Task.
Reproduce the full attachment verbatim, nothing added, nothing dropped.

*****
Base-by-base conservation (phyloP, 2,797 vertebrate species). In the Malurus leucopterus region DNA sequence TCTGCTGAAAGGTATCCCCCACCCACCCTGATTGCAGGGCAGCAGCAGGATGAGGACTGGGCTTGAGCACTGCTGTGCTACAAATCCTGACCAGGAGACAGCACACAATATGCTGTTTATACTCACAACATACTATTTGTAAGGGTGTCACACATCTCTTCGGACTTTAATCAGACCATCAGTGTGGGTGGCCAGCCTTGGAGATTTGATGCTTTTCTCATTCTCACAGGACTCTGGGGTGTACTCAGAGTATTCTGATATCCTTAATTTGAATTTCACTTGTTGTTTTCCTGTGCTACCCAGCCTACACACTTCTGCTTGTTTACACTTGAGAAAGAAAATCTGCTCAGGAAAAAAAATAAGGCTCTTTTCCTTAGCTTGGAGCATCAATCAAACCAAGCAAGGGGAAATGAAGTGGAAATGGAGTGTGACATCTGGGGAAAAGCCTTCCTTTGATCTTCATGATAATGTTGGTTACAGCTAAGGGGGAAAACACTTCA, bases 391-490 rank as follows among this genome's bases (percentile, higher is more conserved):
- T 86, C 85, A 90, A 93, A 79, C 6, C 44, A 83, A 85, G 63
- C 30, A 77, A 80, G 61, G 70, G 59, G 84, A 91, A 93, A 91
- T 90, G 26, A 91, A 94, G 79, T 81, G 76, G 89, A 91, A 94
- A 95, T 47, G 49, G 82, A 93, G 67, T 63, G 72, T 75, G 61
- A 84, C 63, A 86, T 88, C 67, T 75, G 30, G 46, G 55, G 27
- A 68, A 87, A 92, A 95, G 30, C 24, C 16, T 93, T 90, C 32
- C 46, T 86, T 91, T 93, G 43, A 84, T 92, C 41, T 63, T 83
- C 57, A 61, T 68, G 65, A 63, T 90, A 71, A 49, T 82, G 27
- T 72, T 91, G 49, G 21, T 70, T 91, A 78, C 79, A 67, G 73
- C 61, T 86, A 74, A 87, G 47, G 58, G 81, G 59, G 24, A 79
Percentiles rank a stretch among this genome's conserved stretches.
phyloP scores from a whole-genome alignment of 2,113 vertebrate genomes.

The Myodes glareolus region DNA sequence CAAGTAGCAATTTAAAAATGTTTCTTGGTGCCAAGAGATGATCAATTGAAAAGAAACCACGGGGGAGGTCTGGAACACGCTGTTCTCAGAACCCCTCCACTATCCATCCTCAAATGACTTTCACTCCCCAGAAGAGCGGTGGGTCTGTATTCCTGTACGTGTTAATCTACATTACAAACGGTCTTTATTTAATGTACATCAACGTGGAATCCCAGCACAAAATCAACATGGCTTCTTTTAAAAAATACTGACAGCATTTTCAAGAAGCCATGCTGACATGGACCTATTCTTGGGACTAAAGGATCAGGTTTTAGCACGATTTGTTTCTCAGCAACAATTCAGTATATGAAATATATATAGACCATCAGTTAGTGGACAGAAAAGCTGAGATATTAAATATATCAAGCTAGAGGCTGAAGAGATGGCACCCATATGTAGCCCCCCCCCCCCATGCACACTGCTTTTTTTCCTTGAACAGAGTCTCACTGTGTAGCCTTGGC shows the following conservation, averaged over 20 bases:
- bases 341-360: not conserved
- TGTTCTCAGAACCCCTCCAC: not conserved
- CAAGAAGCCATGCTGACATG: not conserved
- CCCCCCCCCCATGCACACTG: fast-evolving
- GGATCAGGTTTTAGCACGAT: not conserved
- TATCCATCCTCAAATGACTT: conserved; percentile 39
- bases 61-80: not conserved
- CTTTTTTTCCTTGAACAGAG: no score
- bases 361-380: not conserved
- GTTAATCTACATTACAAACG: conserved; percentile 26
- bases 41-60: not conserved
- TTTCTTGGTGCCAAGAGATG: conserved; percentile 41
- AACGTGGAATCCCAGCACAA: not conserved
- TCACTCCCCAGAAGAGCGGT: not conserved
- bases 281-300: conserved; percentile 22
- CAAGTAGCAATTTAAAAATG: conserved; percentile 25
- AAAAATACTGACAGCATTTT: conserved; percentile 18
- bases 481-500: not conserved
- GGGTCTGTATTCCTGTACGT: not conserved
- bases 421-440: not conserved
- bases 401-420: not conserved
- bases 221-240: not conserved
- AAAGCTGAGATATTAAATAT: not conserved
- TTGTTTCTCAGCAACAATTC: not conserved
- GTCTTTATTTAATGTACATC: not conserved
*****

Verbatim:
Base-by-base conservation (phyloP, 2,797 vertebrate species). In the Malurus leucopterus region DNA sequence TCTGCTGAAAGGTATCCCCCACCCACCCTGATTGCAGGGCAGCAGCAGGATGAGGACTGGGCTTGAGCACTGCTGTGCTACAAATCCTGACCAGGAGACAGCACACAATATGCTGTTTATACTCACAACATACTATTTGTAAGGGTGTCACACATCTCTTCGGACTTTAATCAGACCATCAGTGTGGGTGGCCAGCCTTGGAGATTTGATGCTTTTCTCATTCTCACAGGACTCTGGGGTGTACTCAGAGTATTCTGATATCCTTAATTTGAATTTCACTTGTTGTTTTCCTGTGCTACCCAGCCTACACACTTCTGCTTGTTTACACTTGAGAAAGAAAATCTGCTCAGGAAAAAAAATAAGGCTCTTTTCCTTAGCTTGGAGCATCAATCAAACCAAGCAAGGGGAAATGAAGTGGAAATGGAGTGTGACATCTGGGGAAAAGCCTTCCTTTGATCTTCATGATAATGTTGGTTACAGCTAAGGGGGAAAACACTTCA, bases 391-490 rank as follows among this genome's bases (percentile, higher is more conserved):
- T 86, C 85, A 90, A 93, A 79, C 6, C 44, A 83, A 85, G 63
- C 30, A 77, A 80, G 61, G 70, G 59, G 84, A 91, A 93, A 91
- T 90, G 26, A 91, A 94, G 79, T 81, G 76, G 89, A 91, A 94
- A 95, T 47, G 49, G 82, A 93, G 67, T 63, G 72, T 75, G 61
- A 84, C 63, A 86, T 88, C 67, T 75, G 30, G 46, G 55, G 27
- A 68, A 87, A 92, A 95, G 30, C 24, C 16, T 93, T 90, C 32
- C 46, T 86, T 91, T 93, G 43, A 84, T 92, C 41, T 63, T 83
- C 57, A 61, T 68, G 65, A 63, T 90, A 71, A 49, T 82, G 27
- T 72, T 91, G 49, G 21, T 70, T 91, A 78, C 79, A 67, G 73
- C 61, T 86, A 74, A 87, G 47, G 58, G 81, G 59, G 24, A 79
Percentiles rank a stretch among this genome's conserved stretches.
phyloP scores from a whole-genome alignment of 2,113 vertebrate genomes.

The Myodes glareolus region DNA sequence CAAGTAGCAATTTAAAAATGTTTCTTGGTGCCAAGAGATGATCAATTGAAAAGAAACCACGGGGGAGGTCTGGAACACGCTGTTCTCAGAACCCCTCCACTATCCATCCTCAAATGACTTTCACTCCCCAGAAGAGCGGTGGGTCTGTATTCCTGTACGTGTTAATCTACATTACAAACGGTCTTTATTTAATGTACATCAACGTGGAATCCCAGCACAAAATCAACATGGCTTCTTTTAAAAAATACTGACAGCATTTTCAAGAAGCCATGCTGACATGGACCTATTCTTGGGACTAAAGGATCAGGTTTTAGCACGATTTGTTTCTCAGCAACAATTCAGTATATGAAATATATATAGACCATCAGTTAGTGGACAGAAAAGCTGAGATATTAAATATATCAAGCTAGAGGCTGAAGAGATGGCACCCATATGTAGCCCCCCCCCCCCATGCACACTGCTTTTTTTCCTTGAACAGAGTCTCACTGTGTAGCCTTGGC shows the following conservation, averaged over 20 bases:
- bases 341-360: not conserved
- TGTTCTCAGAACCCCTCCAC: not conserved
- CAAGAAGCCATGCTGACATG: not conserved
- CCCCCCCCCCATGCACACTG: fast-evolving
- GGATCAGGTTTTAGCACGAT: not conserved
- TATCCATCCTCAAATGACTT: conserved; percentile 39
- bases 61-80: not conserved
- CTTTTTTTCCTTGAACAGAG: no score
- bases 361-380: not conserved
- GTTAATCTACATTACAAACG: conserved; percentile 26
- bases 41-60: not conserved
- TTTCTTGGTGCCAAGAGATG: conserved; percentile 41
- AACGTGGAATCCCAGCACAA: not conserved
- TCACTCCCCAGAAGAGCGGT: not conserved
- bases 281-300: conserved; percentile 22
- CAAGTAGCAATTTAAAAATG: conserved; percentile 25
- AAAAATACTGACAGCATTTT: conserved; percentile 18
- bases 481-500: not conserved
- GGGTCTGTATTCCTGTACGT: not conserved
- bases 421-440: not conserved
- bases 401-420: not conserved
- bases 221-240: not conserved
- AAAGCTGAGATATTAAATAT: not conserved
- TTGTTTCTCAGCAACAATTC: not conserved
- GTCTTTATTTAATGTACATC: not conserved